Before I started growing them myself, I used to think that onions and potatoes were about the same home-grown vs. buying them. Boy, was I wrong. Fresh onions and potatoes are nothing like their stored versions, fresh being deliciously succulent (full of water in their cells, I guess) vs being cured (or dried out). I harvested the last potato bed this afternoon, but plan on replanting the smallest potatoes as 'seeds' for potentially a fall harvest. I tried a fall planting last year, and had a nice (small) harvest.
Fresh-picked squash are another revelation; the eight-ball squash, green scalloped squash, and yellow squash that I harvested (and we ate) for dinner this evening, cooked with fresh garlic and onions, are hard to beat -- not a bit of toughness in the skins.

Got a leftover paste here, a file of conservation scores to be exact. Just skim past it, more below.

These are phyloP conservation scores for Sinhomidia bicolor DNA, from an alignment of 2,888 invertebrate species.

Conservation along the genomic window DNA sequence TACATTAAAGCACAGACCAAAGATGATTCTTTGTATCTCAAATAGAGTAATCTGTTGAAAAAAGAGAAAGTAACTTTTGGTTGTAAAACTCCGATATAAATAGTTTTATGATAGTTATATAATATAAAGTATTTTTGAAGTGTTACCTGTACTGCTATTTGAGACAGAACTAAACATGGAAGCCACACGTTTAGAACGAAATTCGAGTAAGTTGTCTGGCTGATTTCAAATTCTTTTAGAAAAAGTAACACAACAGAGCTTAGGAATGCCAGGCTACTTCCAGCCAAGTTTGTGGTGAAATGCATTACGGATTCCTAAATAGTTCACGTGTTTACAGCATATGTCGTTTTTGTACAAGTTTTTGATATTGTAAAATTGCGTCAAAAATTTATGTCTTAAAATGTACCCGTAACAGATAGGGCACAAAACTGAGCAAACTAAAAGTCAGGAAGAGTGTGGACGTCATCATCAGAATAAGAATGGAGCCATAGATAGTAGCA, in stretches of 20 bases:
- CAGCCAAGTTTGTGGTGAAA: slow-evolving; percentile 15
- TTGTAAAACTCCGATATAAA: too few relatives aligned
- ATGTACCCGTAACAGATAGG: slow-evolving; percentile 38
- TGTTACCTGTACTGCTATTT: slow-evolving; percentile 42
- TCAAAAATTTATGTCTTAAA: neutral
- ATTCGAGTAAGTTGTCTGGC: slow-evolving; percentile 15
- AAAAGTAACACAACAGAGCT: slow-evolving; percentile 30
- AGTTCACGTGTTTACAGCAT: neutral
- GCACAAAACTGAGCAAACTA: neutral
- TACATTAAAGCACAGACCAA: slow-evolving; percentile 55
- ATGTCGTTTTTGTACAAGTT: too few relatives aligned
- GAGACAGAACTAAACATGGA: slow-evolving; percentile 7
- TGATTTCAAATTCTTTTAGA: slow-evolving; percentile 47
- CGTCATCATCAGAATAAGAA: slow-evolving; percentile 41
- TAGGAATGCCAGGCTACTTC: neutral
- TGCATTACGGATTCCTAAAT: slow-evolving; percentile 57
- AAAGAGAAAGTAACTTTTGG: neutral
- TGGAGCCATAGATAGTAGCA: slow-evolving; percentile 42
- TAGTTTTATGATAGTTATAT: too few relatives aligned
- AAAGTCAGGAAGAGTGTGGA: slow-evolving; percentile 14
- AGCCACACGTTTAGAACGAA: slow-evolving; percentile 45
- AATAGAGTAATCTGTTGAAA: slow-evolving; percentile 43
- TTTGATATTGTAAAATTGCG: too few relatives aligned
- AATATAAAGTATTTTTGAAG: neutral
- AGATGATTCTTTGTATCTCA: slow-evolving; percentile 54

Something called 'mixed summer squash' that I sowed in early June is now started to produce fruit. I think they were Curcurbita moschata, normally grown as winter squash, but hopefully delicious as young fruits.
Rotations are so important, and I need to step up my record-keeping in addition to my 'online notes'. At the botanical garden, a couple of our raised beds in the Food for Thought are showing signs of lack of rotation and planting diversity -- squash bugs, wilt in some tomatoes (perhaps not resistant varieties), etc. And, there was another woodchuck boldly running up past the Ethnobotany Garden this morning. This, after relocating three of them already!